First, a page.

“He’s chipped off all... my silliness, my stupid fussy frilly ideas about life and art, and modern art. My feyness. I’ve never been the same since he told me how he hated fey women. I even learnt the word from him.” (151-152)
"You have to be left politically because the socialists are the only people who care…" (152)
"You live seriously…don’t go to silly films…don’t read cheap newspapers…don’t listen to trash on the wireless…don’t waste time talking about nothing. You use your life." (153)
How does her relationship with GP affect her sense of self worth?
Consider the author's use of point of view to manipulate the reader's response to the characters and ideas in the novel.
Is there a connection between Miranda's

feelings toward GP and Frederick?
“G.P, I shall be hurt, lost, battered and buffeted. But it will be like being in a gale of light, after this black hole. It’s simply that. He has the secret of life in him.” (266-267)
“I must have always wanted to believe in those things; I did believe in them in a vague sort of way, before I met him. He’s made me believe them; it’s the thought of him that makes me feel guilty when I break the rules.” (153)
"Because [G.P. has] changed me more than anything or anybody…It’s not just that he’s seen so much more life. Had so much more artistic experience…" (151)
“I’ve been daydreaming (not the first time) about living with G.P. He deceives me, he leaves me, he is brutal and cynical with me…I shall throw myself away, lose my heart and my body and mind and soul to some cad like GP. Who’ll betray me.” (254)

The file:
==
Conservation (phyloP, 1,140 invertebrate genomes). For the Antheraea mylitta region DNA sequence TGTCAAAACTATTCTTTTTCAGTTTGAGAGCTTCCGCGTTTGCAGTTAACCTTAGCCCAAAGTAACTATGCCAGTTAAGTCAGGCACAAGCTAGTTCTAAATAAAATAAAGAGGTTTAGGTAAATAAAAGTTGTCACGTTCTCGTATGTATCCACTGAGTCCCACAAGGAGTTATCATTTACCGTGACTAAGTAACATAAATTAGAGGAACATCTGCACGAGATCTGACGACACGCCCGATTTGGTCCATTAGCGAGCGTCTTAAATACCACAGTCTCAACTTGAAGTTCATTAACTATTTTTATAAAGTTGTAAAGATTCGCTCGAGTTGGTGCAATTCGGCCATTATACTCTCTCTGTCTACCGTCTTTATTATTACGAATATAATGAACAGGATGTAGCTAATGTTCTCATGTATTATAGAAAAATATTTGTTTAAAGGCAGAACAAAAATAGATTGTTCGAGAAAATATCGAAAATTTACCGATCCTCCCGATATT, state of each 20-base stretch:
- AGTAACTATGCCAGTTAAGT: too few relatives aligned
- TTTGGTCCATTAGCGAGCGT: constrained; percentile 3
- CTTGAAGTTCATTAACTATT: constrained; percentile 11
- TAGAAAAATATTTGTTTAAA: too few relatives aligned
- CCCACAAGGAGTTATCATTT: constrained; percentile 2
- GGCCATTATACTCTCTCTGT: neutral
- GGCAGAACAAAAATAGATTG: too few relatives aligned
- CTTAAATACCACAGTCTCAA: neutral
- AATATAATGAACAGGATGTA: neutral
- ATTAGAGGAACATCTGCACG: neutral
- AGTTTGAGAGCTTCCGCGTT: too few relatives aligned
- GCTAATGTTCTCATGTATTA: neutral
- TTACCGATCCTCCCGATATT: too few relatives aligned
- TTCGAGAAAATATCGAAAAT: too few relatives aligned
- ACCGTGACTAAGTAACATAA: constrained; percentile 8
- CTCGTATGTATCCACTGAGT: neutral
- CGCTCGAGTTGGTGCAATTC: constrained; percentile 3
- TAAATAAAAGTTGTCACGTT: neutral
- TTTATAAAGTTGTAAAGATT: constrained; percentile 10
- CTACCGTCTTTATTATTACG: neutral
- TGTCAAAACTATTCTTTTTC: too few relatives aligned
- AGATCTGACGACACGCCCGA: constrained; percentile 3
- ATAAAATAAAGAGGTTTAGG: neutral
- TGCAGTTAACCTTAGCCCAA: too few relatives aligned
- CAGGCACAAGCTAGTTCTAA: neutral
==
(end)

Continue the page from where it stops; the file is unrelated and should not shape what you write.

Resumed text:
“Her hair swept back into the pigtail. Her lovely face. She looked brave.” (34)
“He loves me desperately, he was very lonely, he knew I would always be “above” him. It was awful, he spoke so awkwardly…” (128)
“There was something so nice about her you had to be nice too, you could see she sort of expected it” (36)
“I’m so superior to him. I know this sounds wickedly conceited. But I am… I feel I've got to show him how decent human beings live and behave.” (137)
“There was something mischievous about her sometimes, you could see she was looking for trouble, in a nice way. Teasing like.” (51)
“The curse is with me. I’m a bitch to C. No mercy.” (166)
“Go away. You exhaust me. You’re like a sea of cotton wool” (143)
“I had had enough, most men would have had it long before.” (117)
“I’m so frightened. I don’t know what will happen if I’m really ill…He might kill me, but he couldn't just let me die.” (275)
“…I think she thought I was going to attack her. Full of tears her eyes were. Cheeks wet. It really upset me to see her like that.” (46)
“I’m so superior to him. I know this sounds wickedly conceited. But I am…I feel I've got to show him how decent human beings live and behave. He is ugliness. But you can’t smash human ugliness.” (137)
Who is the more reliable narrator, Miranda or Frederick?What qualities or voiced opinions justify this choice?

Frederick and Miranda are often struggling to gain power over each other, even though she is his prisoner. What do you think this says about their respective personalities?

Which character is the real evil in the novel Miranda or Frederick?
Aside from being kidnapped, chloroformed and held in a dingy cellar with no fresh air, is Miranda innocent and sane? Or is she just as guilty and unstable as Frederick?

Because Miranda has been kidnapped, does that mean we disregard the kind of person she is and describes herself to be?

What kind of impact did she have on how Frederick treated her? How could this have been different?